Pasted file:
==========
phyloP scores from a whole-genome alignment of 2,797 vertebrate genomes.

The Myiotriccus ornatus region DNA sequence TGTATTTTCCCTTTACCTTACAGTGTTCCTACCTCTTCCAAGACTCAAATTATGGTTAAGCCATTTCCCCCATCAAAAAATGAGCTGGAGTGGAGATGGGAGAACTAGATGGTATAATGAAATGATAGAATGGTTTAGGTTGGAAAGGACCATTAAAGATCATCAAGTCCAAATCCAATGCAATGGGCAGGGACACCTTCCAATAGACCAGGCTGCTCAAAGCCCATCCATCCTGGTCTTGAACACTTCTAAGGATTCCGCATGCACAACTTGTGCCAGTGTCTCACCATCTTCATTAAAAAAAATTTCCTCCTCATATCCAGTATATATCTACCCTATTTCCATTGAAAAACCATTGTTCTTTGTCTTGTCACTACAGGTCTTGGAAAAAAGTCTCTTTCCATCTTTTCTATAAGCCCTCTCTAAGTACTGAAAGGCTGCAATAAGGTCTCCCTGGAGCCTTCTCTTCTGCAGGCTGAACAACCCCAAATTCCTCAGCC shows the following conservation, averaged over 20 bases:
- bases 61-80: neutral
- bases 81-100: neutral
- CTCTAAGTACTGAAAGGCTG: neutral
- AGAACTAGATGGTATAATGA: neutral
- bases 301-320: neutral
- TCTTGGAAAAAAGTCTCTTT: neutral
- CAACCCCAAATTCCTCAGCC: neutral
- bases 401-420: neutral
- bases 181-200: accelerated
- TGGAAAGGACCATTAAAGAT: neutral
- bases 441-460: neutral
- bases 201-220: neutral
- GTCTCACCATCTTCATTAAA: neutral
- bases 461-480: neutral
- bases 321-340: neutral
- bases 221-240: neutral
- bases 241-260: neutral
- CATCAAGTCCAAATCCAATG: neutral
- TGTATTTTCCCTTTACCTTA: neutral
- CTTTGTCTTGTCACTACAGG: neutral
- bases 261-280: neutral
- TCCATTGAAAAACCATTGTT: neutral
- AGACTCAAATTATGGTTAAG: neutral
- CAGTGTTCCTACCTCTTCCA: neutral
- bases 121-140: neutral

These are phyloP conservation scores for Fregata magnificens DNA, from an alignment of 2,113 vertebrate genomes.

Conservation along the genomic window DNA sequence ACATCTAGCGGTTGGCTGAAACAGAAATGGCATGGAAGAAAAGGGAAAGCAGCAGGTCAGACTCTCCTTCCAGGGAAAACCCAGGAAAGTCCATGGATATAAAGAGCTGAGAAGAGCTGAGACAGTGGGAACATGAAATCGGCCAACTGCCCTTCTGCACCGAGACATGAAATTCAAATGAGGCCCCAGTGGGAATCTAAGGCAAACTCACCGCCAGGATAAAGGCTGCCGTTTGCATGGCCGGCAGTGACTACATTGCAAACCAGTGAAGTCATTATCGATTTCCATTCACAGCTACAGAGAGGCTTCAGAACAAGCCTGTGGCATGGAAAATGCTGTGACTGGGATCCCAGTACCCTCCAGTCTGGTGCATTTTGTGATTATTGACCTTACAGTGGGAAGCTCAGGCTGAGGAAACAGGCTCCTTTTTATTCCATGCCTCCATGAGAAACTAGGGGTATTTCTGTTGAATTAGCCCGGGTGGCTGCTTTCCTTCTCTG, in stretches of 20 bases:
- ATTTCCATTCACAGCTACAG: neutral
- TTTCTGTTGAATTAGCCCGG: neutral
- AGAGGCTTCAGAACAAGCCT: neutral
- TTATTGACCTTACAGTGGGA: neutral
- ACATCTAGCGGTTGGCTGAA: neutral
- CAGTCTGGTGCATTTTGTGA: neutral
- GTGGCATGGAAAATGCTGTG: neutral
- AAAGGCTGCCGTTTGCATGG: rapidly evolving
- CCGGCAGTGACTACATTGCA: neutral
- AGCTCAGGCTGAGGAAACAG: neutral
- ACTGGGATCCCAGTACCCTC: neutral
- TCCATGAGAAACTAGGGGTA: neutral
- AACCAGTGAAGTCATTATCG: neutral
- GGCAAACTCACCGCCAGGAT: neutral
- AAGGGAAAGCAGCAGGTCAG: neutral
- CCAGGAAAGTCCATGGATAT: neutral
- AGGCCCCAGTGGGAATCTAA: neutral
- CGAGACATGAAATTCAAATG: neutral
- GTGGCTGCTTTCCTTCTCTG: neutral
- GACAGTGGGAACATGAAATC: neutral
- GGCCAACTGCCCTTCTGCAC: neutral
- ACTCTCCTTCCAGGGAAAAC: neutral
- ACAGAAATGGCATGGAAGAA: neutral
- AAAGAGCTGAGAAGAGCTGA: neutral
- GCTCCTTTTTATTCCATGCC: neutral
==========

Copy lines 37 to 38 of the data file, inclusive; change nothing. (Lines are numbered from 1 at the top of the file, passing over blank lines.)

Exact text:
- AAAGGCTGCCGTTTGCATGG: rapidly evolving
- CCGGCAGTGACTACATTGCA: neutral